If you're considering taking a Northern Lights cruise, now is the time to read up on seeing the natural displays at sea as demand for cruises to see the Northern Lights continues to grow.
As one of the most amazing ways to see the Aurora Borealis, Northern Lights cruises aren't your average European sailing Northern Norway is where the majority of the trips go, taking you to hard-to-reach places with the clearest of skies above.
You'll travel on an expedition ship (try one from trusted Northern Lights cruise company Hurtigruten) making you feel like a true explorer, with on-board experts available to tell you everything you need to know about the displays as you spot them along the way.
What's more, some travel companies are so confident that you'll see the Northern Lights at sea that they offer an aurora guarantee, which means that if you don't witness them during your trip, you'll receive another cruise for free.
To inspire you to try something different and opt for a Northern Lights cruise this winter, we spoke to resident lecturer Dr John Mason at Hurtigruten, the top experts in Northern Lights cruises to Norway (check out our exclusive sailing with BBC weather presenter Carol Kirkwood this December), to bring you everything you need to know about these special winter sailings in one ultimate guide.
What can you expect on your first Northern Lights cruise?
"On a Northern Lights voyage, apart from the chance of seeing the Northern Lights (to which I am now somewhat addicted), the coastal scenery is fabulous and ever-changing, the ships are very comfortable, the crews are incredibly professional, friendly and helpful - and the food is superb," explains Dr Mason.
"While it is true that the Norwegian coastal weather is unpredictable, it can change very quickly – on occasions in a matter of minutes. I have seen a fierce snowstorm up on deck give way to a beautifully clear, star-studded sky with Northern Lights visible, and all in the space of just 20 minutes.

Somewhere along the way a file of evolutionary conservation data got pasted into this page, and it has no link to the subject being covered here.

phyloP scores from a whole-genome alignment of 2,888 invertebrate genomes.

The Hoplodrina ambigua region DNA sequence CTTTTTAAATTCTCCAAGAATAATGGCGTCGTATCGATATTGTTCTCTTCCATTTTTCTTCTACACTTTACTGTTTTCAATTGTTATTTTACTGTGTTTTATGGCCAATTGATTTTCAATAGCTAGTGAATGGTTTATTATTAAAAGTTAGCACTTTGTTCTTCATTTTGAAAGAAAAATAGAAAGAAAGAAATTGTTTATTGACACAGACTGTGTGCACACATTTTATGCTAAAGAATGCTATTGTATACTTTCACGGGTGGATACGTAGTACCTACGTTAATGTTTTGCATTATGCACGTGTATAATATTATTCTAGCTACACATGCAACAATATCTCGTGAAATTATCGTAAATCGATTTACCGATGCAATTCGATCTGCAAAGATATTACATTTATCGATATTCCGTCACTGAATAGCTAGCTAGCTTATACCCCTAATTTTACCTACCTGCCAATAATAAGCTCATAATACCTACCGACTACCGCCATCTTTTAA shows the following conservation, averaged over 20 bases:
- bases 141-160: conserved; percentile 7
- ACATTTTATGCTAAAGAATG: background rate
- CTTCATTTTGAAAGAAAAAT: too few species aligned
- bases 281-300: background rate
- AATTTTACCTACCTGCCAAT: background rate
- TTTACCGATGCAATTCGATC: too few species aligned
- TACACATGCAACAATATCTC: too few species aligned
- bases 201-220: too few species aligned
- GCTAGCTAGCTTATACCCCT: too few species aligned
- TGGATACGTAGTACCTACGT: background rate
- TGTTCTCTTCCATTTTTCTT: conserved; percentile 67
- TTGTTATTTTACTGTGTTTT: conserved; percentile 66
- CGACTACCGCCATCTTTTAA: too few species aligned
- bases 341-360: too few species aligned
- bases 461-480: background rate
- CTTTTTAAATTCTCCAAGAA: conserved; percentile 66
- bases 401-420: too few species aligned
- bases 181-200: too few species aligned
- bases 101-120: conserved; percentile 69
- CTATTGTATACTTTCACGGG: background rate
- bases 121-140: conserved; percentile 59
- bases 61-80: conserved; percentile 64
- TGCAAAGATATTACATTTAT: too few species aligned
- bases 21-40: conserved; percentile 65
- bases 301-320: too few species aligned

"Under normal conditions, the auroral oval lies to the north of Tromsø, so the section of the voyage from Tromsø to Kirkenes and back is generally the best location for seeing the Lights, but I have seen them as far south as Bergen and quite often once within the Arctic Circle."
Why is it the best way to see the natural phenomenon?
A Northern Lights cruise not only takes you to corners that you don't have access to on land, but the lengthier stay on board a ship heightens your chances of seeing the natural phenomenon.
Dr Mason says: "Statistics collected in 2015 showed that if a guest stays just one night in the Arctic they have only a 14% chance of seeing the Northern Lights, whereas if they stay for five nights their chances increase to about 90%. But you must be ready to get up whenever the sky is clear – even if that is at 3 o’clock in the morning.
"On Hurtigruten’s voyages (try this one), you will be notified when the Northern Lights are visible at any point over the tannoy so you are guaranteed not to miss them."
When is the best time to take a Northern Lights cruise?
In the Arctic, the Northern Lights season runs from the last week in September to the first week in April, Dr Mason explains.
"During the late spring and summer months there is continuous daylight, which is why they are not visible.
"During the autumn and winter, you are very likely to see the Northern Lights whenever the sky is clear and dark, and they may often be glimpsed through thin or broken cloud on land."
How do the displays look from a cruise ship?